About Time: Speed, Society, People and the Environment

Tim Aldrich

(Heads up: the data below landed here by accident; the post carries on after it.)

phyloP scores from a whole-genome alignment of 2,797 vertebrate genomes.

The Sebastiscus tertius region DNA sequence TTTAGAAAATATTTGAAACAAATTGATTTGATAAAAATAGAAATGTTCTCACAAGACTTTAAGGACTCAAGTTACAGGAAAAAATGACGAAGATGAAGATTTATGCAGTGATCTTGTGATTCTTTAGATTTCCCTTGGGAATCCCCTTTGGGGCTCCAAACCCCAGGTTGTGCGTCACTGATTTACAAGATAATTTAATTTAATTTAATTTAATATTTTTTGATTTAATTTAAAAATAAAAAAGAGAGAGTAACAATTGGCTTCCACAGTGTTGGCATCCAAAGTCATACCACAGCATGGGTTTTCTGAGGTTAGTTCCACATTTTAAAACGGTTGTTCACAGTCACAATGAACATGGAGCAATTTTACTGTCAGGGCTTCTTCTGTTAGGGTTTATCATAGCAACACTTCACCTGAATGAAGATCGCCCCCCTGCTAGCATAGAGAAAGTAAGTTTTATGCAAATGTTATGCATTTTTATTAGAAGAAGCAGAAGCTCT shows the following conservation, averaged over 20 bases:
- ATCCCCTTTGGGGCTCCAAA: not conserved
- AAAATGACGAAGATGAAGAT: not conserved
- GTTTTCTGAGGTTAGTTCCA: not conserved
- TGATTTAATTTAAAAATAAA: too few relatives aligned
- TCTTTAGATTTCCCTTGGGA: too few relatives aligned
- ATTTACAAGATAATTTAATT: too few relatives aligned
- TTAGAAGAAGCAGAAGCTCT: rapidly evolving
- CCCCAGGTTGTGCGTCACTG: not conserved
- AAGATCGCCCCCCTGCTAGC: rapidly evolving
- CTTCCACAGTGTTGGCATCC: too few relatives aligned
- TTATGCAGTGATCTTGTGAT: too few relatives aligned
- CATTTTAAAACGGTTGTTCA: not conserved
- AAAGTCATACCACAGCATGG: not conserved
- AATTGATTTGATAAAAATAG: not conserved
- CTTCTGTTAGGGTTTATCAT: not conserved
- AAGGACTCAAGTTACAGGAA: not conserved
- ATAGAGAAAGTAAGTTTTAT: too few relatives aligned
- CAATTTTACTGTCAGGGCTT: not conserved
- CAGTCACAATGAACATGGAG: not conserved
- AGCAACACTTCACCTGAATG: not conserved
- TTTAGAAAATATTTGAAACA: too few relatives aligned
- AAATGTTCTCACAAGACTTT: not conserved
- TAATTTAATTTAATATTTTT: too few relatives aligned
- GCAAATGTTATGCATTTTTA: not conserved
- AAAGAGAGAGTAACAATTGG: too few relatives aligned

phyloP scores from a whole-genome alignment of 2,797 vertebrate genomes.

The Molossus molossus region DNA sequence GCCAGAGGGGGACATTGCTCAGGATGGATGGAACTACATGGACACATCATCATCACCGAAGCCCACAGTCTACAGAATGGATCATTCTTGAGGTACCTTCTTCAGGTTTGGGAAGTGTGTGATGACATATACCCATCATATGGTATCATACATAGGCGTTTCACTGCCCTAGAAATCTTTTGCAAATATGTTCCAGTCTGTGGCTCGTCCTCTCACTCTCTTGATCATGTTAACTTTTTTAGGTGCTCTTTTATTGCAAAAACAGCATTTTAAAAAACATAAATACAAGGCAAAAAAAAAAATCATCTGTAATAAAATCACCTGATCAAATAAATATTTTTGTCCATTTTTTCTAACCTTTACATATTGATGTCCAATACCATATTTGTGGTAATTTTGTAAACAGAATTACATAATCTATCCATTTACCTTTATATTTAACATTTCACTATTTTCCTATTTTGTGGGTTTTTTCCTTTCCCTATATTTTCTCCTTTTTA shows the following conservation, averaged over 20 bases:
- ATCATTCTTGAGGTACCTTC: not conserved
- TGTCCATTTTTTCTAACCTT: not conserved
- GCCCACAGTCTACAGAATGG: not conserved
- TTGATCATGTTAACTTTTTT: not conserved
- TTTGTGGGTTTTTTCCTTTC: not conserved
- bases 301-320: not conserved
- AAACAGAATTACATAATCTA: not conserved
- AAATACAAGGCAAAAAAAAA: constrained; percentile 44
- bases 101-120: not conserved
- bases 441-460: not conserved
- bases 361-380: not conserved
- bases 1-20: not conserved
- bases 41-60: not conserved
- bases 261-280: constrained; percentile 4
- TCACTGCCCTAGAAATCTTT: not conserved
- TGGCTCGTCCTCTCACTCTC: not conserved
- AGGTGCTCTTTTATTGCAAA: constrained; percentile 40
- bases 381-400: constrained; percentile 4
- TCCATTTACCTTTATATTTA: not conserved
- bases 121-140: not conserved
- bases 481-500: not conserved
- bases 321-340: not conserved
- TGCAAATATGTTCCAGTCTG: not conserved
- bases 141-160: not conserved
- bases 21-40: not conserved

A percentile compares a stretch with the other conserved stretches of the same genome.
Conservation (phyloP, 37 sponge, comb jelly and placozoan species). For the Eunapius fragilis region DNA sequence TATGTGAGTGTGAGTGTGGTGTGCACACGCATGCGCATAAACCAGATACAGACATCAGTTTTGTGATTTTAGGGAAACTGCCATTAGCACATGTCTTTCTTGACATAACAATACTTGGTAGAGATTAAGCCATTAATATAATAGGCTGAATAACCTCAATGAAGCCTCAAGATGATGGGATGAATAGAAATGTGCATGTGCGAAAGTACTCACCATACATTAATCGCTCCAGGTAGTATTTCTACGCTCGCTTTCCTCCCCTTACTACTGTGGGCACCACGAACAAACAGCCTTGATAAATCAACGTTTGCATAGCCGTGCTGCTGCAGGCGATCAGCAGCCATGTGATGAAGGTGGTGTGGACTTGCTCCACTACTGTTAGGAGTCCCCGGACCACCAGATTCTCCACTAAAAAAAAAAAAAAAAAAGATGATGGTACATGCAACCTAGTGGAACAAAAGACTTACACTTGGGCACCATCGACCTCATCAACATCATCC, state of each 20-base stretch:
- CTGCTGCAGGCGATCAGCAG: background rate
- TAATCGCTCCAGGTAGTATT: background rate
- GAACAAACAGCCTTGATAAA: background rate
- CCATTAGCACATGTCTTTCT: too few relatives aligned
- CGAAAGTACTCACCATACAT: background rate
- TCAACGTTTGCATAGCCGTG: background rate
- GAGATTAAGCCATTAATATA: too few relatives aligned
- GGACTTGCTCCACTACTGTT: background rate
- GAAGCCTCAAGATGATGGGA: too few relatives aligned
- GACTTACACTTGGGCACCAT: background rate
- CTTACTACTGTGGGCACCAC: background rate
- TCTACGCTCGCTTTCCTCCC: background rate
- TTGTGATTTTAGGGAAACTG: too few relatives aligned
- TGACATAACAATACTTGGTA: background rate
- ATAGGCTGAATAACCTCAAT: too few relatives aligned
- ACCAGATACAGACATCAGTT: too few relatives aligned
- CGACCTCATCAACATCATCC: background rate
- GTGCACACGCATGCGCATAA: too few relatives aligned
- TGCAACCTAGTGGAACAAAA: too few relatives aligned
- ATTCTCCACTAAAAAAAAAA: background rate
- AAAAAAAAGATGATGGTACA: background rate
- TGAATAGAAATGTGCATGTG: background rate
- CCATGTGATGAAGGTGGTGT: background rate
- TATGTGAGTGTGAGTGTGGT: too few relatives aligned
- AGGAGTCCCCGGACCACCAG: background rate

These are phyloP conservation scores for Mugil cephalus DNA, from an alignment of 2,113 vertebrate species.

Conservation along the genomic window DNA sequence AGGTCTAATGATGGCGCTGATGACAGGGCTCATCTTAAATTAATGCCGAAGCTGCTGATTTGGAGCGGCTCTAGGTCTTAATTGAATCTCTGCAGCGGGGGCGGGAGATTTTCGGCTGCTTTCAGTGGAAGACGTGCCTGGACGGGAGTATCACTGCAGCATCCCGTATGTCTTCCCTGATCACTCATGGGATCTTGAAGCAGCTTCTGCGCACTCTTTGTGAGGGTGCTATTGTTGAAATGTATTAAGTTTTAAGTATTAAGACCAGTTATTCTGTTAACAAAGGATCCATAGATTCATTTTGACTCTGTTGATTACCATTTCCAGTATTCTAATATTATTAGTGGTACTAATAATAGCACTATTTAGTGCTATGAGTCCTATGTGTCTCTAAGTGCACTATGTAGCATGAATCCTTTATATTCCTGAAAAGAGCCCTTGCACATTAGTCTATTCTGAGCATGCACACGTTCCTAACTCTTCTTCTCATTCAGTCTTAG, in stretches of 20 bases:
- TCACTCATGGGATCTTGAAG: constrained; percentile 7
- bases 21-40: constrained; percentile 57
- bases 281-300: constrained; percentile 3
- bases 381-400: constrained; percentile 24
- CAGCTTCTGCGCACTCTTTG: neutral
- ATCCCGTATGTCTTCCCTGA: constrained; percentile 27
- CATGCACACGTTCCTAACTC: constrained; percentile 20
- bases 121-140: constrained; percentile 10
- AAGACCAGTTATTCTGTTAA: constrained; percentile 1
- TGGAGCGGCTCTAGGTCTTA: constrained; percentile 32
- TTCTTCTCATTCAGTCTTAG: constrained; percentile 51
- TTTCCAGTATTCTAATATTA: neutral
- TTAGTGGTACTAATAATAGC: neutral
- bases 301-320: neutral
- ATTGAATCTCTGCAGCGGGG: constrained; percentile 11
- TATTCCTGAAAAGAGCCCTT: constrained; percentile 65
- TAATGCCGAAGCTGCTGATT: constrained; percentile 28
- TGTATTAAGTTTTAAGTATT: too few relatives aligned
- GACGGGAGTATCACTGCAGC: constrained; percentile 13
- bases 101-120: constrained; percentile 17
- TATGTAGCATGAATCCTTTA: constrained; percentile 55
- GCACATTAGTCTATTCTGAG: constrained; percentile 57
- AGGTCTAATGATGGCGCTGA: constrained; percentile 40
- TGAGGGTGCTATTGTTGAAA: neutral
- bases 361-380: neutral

Sustainable development is all about time. It's about trying to safeguard the health of the planet, and the people it supports, indefinitely, unconstrained by time. The idea of time offers a novel perspective on what sustainable development is all about. Looking at issues affecting society and the environment through the prism of time conveys the urgency of the challenge and leads us to solutions we might not have thought of before. About Time, edited by the think-tank Forum for the Future, brings together ten of the world's leading thinkers and writers, including Will Hutton, Baroness Mary Warnock, Sir Martin Rees, Ghillean Prance, Jay Griffiths (the author of the bestselling Pip Pip) and Jonathon Porritt from disciplines including biology, business, sociology, ethnography, astronomy, philosophy, politics, history and sustainability in a collection of intriguing essays exploring the issue of time and how it relates to the environment, economy and society. The first half of this collection looks at different dimensions of time - from the history of time as a social phenomenon and cultural notions of time to cosmological time and the difference between human and machine time. These "think-pieces" are followed by a series of more practical, solutions-oriented contributions, looking at how we deal with time in different contexts - from the slow food movement and time banks to long-term thinking in politics and what we can individually do to cope with the speed society. Contributions are liberally interspersed with boxes and brief pieces offering bite-sized facts, figures and insights relating to time and our everyday lives. About Time is a high-profile collection aimed at creating debate about where the values of our contemporary society are taking us. It will foster reflective thinking about different aspects of time, using the concept of time to communicate and illuminate the idea of sustainable development and question our idolatry of speed. In doing so, it will inspire and help decision-makers in business, government and elsewhere to appreciate the challenges of sustainable development, and inspire individuals to create change in their own lives. For readers of No Logo and Longitude, this book provides a thought-provoking twist, bringing together time and sustainability in a refreshing, provocative and accessible way.

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